If you are a small business owner, and are thinking of signing an equipment lease, we advise you to carefully read the lease fine print, or discuss it with an attorney. Equipment leases are extremely complicated. Furthermore, because these contracts relate to business, rather than consumer items, they are not covered by many of the consumer protection laws.
Since 1989, the attorneys in our firm have advised dozens, if not hundreds, of small businesses. In those years, we have personally observed, or have been told about, numerous commercial lease pitfalls, including:
• Unusual jurisdiction clauses: Hidden deep in the fine print of the contract often lie clauses that force the parties to litigate any dispute outside of California. Many contracts specifically reject California law, and apply laws of other states.
• False representations: Many of our clients have advised us that the terms they were promised did not match the lease fine print. For example, clients advised us that they were promised that the lease can be canceled at will, or they have a “lease to own” when, in fact, the fine print contradicted this.
• Absence of all guarantees: Typically, the leasing company and the equipment manufacturer are two independent entities. Even if the equipment is completely defective, the small business person may be legally bound to make the lease payment. In extreme circumstances, even if the equipment stops working a week after it is acquired, or even if the equipment causes a fire and destroys the business, the small business person may be legally bound to pay the leasing company.
• Inapplicable or contradictory language: Sometimes, the lease is a boilerplate document that does not apply to the commercial equipment. For example, some boilerplate leases have language that forbids installing the equipment permanently to the business premise. We have seen a car wash lease with this language. Unfortunately, as soon as the car wash equipment was bolted onto the ground, the business owner exposed himself to a lawsuit.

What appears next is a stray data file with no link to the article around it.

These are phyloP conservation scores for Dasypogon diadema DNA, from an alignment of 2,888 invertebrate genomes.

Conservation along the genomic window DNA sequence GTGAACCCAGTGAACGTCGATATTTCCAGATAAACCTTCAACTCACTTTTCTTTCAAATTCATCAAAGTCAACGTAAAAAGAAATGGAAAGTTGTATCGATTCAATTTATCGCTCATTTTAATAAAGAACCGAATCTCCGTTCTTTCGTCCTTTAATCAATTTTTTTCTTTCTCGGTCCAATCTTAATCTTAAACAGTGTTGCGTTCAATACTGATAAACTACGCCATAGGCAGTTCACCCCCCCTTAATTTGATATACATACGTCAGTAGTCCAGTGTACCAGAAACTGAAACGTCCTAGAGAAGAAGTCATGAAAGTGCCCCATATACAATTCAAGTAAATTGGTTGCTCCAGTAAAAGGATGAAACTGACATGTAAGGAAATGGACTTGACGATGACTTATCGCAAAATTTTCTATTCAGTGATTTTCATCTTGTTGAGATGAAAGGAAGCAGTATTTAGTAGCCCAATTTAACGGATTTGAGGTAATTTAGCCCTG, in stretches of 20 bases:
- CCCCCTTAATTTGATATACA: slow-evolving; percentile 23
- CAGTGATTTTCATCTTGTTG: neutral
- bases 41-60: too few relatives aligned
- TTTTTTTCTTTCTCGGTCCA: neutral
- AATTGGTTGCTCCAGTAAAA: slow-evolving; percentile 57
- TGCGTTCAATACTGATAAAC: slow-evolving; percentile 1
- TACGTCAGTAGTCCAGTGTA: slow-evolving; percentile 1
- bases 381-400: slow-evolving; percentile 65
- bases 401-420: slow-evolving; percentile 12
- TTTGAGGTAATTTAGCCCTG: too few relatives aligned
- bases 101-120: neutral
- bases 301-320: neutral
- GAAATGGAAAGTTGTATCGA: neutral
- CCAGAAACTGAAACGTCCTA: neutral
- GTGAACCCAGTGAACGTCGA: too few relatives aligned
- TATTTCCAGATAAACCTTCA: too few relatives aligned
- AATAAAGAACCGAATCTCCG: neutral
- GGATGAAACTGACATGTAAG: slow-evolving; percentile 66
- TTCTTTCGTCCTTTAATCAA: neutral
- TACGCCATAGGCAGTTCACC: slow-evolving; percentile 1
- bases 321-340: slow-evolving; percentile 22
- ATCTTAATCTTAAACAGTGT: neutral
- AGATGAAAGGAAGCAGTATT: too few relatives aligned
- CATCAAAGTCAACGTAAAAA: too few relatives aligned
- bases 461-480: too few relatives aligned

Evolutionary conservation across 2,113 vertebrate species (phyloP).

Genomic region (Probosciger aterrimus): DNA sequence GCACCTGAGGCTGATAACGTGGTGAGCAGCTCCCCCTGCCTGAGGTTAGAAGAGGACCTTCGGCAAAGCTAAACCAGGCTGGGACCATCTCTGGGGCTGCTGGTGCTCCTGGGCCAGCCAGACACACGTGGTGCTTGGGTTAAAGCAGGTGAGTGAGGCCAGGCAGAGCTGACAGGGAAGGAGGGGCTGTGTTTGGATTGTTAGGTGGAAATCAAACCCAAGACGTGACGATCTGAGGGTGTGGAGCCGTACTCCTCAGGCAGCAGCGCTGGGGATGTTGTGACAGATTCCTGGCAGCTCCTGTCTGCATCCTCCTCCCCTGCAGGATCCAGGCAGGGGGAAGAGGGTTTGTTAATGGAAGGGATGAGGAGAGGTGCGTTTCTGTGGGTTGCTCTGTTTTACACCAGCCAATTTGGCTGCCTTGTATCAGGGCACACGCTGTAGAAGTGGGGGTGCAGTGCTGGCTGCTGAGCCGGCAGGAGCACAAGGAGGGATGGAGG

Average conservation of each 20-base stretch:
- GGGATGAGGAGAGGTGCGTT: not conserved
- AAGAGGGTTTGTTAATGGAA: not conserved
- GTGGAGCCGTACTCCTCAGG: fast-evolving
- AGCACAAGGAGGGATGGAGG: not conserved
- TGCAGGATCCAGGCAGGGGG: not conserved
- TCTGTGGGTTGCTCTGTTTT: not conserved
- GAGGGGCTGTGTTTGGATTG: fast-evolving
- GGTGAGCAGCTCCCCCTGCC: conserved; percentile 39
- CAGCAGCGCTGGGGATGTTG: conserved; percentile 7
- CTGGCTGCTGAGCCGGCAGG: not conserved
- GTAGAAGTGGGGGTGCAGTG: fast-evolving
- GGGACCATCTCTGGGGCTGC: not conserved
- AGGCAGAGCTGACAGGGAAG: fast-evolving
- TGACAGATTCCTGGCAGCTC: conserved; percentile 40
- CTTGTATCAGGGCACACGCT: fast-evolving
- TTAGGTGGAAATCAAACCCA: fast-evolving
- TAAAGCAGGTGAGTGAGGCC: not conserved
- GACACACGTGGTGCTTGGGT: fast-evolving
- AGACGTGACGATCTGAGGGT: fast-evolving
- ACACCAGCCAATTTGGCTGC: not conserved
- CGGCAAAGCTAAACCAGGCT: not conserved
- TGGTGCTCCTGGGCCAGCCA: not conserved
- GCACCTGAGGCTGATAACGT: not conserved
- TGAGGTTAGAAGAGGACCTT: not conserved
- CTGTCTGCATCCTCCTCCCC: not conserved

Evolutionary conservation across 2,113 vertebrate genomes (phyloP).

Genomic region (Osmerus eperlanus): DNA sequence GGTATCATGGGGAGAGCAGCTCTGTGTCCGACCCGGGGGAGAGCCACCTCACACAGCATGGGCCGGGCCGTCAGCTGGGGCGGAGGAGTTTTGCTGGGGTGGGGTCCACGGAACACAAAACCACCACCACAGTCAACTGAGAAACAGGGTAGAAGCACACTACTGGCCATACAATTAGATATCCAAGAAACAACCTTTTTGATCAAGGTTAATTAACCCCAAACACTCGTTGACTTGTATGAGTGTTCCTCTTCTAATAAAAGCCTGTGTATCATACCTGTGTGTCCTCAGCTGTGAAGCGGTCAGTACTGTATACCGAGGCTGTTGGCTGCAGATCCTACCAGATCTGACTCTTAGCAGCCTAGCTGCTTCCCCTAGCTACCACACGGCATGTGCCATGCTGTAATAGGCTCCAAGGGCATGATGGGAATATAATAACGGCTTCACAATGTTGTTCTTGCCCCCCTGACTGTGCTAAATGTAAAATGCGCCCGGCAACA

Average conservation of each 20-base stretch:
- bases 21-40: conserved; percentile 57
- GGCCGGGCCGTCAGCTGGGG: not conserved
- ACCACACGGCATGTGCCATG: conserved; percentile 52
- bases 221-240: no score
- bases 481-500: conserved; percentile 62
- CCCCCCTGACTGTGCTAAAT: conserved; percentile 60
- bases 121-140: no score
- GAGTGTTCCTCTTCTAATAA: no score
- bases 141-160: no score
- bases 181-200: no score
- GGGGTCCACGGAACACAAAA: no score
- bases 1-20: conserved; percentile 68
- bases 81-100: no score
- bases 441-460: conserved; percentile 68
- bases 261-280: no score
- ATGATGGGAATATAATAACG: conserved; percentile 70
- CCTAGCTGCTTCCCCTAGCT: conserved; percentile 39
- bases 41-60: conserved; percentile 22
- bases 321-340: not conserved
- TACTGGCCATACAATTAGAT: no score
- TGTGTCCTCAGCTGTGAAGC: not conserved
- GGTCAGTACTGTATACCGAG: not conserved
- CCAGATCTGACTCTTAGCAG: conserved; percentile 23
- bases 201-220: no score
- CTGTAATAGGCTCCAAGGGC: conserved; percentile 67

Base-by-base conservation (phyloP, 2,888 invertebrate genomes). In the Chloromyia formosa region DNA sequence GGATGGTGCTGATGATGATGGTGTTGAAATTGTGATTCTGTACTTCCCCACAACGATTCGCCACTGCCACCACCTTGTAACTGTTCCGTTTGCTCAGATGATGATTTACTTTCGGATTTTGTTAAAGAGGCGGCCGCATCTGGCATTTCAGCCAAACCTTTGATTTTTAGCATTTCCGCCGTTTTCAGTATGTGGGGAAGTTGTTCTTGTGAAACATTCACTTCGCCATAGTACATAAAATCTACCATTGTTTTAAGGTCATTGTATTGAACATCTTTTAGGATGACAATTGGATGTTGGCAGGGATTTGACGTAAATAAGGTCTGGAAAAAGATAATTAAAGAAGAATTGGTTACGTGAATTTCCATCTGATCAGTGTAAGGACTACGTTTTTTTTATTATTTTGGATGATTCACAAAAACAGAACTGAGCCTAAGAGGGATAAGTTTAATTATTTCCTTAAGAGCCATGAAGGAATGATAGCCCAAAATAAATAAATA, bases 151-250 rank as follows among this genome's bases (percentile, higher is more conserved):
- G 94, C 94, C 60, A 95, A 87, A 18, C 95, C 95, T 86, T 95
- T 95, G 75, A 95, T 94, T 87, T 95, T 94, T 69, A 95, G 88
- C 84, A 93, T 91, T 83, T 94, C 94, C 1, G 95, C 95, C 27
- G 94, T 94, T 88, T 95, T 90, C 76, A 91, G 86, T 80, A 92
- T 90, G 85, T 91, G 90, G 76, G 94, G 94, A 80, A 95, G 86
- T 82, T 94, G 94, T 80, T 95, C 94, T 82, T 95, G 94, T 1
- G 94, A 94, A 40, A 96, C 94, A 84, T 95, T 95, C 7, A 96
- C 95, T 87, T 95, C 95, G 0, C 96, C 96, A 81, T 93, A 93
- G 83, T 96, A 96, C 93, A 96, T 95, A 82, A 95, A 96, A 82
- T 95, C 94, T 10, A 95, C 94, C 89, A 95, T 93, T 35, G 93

• Harsh collection activity: If a small business cannot afford to make the lease payments, leasing companies often use extremely harsh or even bizarre collection activities. For example, rather than negotiate a reduced payment, or a lump sum settlement, they aggressively seek to recover the equipment, despite the fact that the used equipment has little or no value to them. But they understand that the equipment is extremely valuable to the small business. The leasing company uses this as leverage to force the small business to pay the lease, plus exorbitant penalties and attorney fees.
• Unreasonably difficult conditions: In some instances, commercial leases impose conditions that have no commercial purpose, other than to induce accidental breach by a small business. For example, some leases are advertised as “rent-to-own” – typically with a $1 purchase option at the termination of the lease. But in order to exercise her right to purchase the equipment at the end of the lease, the small business owner must give notice, in writing, to a specific address, within a very narrow time period. A notice received at the wrong address, or before or after the time window is void, and the business owner loses her chance to purchase the equipment.
• Kickbacks: In one instance, our attorneys discovered a kick-back paid by a leasing company to an equipment salesperson. Because of the kickback, the salesperson did not advise the small business owner that he could simply purchase the equipment from the manufacturer. Instead, the business owner was coerced into using an out-of-state leasing company, and signing an extremely expensive lease.
• Aggressive bankruptcy litigation: If the small business owner files for bankruptcy, and the leasing companies believe some of the equipment was lost, sold, damaged, or transferred away, they often file a lawsuit in bankruptcy court. Generally, they ask for a judgment equal to either the retail value of the equipment when new, or the balance on the contract (whichever is greater) plus exorbitant attorney fees. And they ask that the judgment not be discharged in bankruptcy.
If you are starting a new business in the San Francisco Bay Area, filing bankruptcy may not be on your mind. However, before signing a commercial lease, carefully review the fine print. If your business is located in the Bay Area, you want any lawsuit relating to the lease to be filed in the Superior Court in Alameda, Santa Clara, San Mateo, or San Francisco Counties. And you want the court to apply California law.
Many small businesses fail. If your business was in the San Francisco Bay Area, you will be able to get a fresh start by filing bankruptcy in the San Jose, Oakland, or San Francisco Bankruptcy courts. However, if the commercial lease contract invokes the laws of another state, you may find yourself in the unusual position of asking a bankruptcy judge in San Francisco to apply the laws of Iowa in order to determine legal disputes relating to your lease!